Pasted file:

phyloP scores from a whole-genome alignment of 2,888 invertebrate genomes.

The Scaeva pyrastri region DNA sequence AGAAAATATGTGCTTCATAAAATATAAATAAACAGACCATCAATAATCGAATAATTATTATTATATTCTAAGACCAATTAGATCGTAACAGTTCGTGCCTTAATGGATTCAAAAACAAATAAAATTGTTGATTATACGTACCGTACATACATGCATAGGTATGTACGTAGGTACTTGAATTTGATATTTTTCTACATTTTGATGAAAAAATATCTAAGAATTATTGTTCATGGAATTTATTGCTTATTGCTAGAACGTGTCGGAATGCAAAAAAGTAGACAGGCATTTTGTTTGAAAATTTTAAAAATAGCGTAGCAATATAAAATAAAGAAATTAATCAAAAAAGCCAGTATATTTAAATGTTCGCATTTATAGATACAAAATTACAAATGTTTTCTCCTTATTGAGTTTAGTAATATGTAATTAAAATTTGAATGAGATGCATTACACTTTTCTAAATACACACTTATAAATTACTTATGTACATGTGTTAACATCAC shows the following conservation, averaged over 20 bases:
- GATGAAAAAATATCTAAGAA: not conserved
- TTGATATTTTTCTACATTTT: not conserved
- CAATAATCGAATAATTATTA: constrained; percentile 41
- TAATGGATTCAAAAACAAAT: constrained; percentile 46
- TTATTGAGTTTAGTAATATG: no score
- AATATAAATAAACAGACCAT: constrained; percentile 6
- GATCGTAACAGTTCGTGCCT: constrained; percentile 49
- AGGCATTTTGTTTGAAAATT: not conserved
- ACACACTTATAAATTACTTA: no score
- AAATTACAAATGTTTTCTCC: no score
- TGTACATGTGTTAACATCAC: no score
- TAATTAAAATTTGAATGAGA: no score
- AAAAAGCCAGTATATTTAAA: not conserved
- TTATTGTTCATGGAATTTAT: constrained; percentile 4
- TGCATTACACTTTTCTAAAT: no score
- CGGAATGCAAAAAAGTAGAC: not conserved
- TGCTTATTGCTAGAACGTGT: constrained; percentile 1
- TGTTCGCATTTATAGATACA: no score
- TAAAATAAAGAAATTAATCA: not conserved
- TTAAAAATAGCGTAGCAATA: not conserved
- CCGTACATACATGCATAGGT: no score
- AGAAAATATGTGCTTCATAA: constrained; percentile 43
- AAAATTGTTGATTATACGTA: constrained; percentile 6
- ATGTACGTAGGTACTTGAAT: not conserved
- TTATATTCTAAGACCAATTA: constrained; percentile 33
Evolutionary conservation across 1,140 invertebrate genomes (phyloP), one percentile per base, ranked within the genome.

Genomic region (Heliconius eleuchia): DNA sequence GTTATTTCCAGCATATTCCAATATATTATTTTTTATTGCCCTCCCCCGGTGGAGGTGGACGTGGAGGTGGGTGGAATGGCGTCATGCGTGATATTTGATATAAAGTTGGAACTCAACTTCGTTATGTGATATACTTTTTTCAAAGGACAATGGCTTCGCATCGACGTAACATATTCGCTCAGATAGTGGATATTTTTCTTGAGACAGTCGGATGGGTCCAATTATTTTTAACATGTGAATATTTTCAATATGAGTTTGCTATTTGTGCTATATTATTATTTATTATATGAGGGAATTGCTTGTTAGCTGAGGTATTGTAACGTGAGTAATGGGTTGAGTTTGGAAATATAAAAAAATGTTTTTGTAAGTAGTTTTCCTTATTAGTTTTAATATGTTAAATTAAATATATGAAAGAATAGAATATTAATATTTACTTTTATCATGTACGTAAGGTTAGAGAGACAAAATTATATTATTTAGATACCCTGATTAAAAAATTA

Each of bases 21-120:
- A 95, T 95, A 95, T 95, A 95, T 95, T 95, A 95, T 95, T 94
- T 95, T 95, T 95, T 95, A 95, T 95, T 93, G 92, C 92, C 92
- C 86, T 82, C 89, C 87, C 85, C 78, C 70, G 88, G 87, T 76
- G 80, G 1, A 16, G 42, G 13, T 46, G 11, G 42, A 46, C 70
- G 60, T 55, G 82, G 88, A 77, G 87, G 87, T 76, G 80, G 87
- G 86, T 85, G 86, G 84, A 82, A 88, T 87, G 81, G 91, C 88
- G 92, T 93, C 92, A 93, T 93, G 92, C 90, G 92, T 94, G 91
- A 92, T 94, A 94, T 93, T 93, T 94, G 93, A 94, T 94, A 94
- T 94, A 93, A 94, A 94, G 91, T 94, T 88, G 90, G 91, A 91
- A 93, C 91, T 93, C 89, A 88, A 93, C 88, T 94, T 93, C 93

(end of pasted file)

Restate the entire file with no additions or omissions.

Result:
phyloP scores from a whole-genome alignment of 2,888 invertebrate genomes.

The Scaeva pyrastri region DNA sequence AGAAAATATGTGCTTCATAAAATATAAATAAACAGACCATCAATAATCGAATAATTATTATTATATTCTAAGACCAATTAGATCGTAACAGTTCGTGCCTTAATGGATTCAAAAACAAATAAAATTGTTGATTATACGTACCGTACATACATGCATAGGTATGTACGTAGGTACTTGAATTTGATATTTTTCTACATTTTGATGAAAAAATATCTAAGAATTATTGTTCATGGAATTTATTGCTTATTGCTAGAACGTGTCGGAATGCAAAAAAGTAGACAGGCATTTTGTTTGAAAATTTTAAAAATAGCGTAGCAATATAAAATAAAGAAATTAATCAAAAAAGCCAGTATATTTAAATGTTCGCATTTATAGATACAAAATTACAAATGTTTTCTCCTTATTGAGTTTAGTAATATGTAATTAAAATTTGAATGAGATGCATTACACTTTTCTAAATACACACTTATAAATTACTTATGTACATGTGTTAACATCAC shows the following conservation, averaged over 20 bases:
- GATGAAAAAATATCTAAGAA: not conserved
- TTGATATTTTTCTACATTTT: not conserved
- CAATAATCGAATAATTATTA: constrained; percentile 41
- TAATGGATTCAAAAACAAAT: constrained; percentile 46
- TTATTGAGTTTAGTAATATG: no score
- AATATAAATAAACAGACCAT: constrained; percentile 6
- GATCGTAACAGTTCGTGCCT: constrained; percentile 49
- AGGCATTTTGTTTGAAAATT: not conserved
- ACACACTTATAAATTACTTA: no score
- AAATTACAAATGTTTTCTCC: no score
- TGTACATGTGTTAACATCAC: no score
- TAATTAAAATTTGAATGAGA: no score
- AAAAAGCCAGTATATTTAAA: not conserved
- TTATTGTTCATGGAATTTAT: constrained; percentile 4
- TGCATTACACTTTTCTAAAT: no score
- CGGAATGCAAAAAAGTAGAC: not conserved
- TGCTTATTGCTAGAACGTGT: constrained; percentile 1
- TGTTCGCATTTATAGATACA: no score
- TAAAATAAAGAAATTAATCA: not conserved
- TTAAAAATAGCGTAGCAATA: not conserved
- CCGTACATACATGCATAGGT: no score
- AGAAAATATGTGCTTCATAA: constrained; percentile 43
- AAAATTGTTGATTATACGTA: constrained; percentile 6
- ATGTACGTAGGTACTTGAAT: not conserved
- TTATATTCTAAGACCAATTA: constrained; percentile 33
Evolutionary conservation across 1,140 invertebrate genomes (phyloP), one percentile per base, ranked within the genome.

Genomic region (Heliconius eleuchia): DNA sequence GTTATTTCCAGCATATTCCAATATATTATTTTTTATTGCCCTCCCCCGGTGGAGGTGGACGTGGAGGTGGGTGGAATGGCGTCATGCGTGATATTTGATATAAAGTTGGAACTCAACTTCGTTATGTGATATACTTTTTTCAAAGGACAATGGCTTCGCATCGACGTAACATATTCGCTCAGATAGTGGATATTTTTCTTGAGACAGTCGGATGGGTCCAATTATTTTTAACATGTGAATATTTTCAATATGAGTTTGCTATTTGTGCTATATTATTATTTATTATATGAGGGAATTGCTTGTTAGCTGAGGTATTGTAACGTGAGTAATGGGTTGAGTTTGGAAATATAAAAAAATGTTTTTGTAAGTAGTTTTCCTTATTAGTTTTAATATGTTAAATTAAATATATGAAAGAATAGAATATTAATATTTACTTTTATCATGTACGTAAGGTTAGAGAGACAAAATTATATTATTTAGATACCCTGATTAAAAAATTA

Each of bases 21-120:
- A 95, T 95, A 95, T 95, A 95, T 95, T 95, A 95, T 95, T 94
- T 95, T 95, T 95, T 95, A 95, T 95, T 93, G 92, C 92, C 92
- C 86, T 82, C 89, C 87, C 85, C 78, C 70, G 88, G 87, T 76
- G 80, G 1, A 16, G 42, G 13, T 46, G 11, G 42, A 46, C 70
- G 60, T 55, G 82, G 88, A 77, G 87, G 87, T 76, G 80, G 87
- G 86, T 85, G 86, G 84, A 82, A 88, T 87, G 81, G 91, C 88
- G 92, T 93, C 92, A 93, T 93, G 92, C 90, G 92, T 94, G 91
- A 92, T 94, A 94, T 93, T 93, T 94, G 93, A 94, T 94, A 94
- T 94, A 93, A 94, A 94, G 91, T 94, T 88, G 90, G 91, A 91
- A 93, C 91, T 93, C 89, A 88, A 93, C 88, T 94, T 93, C 93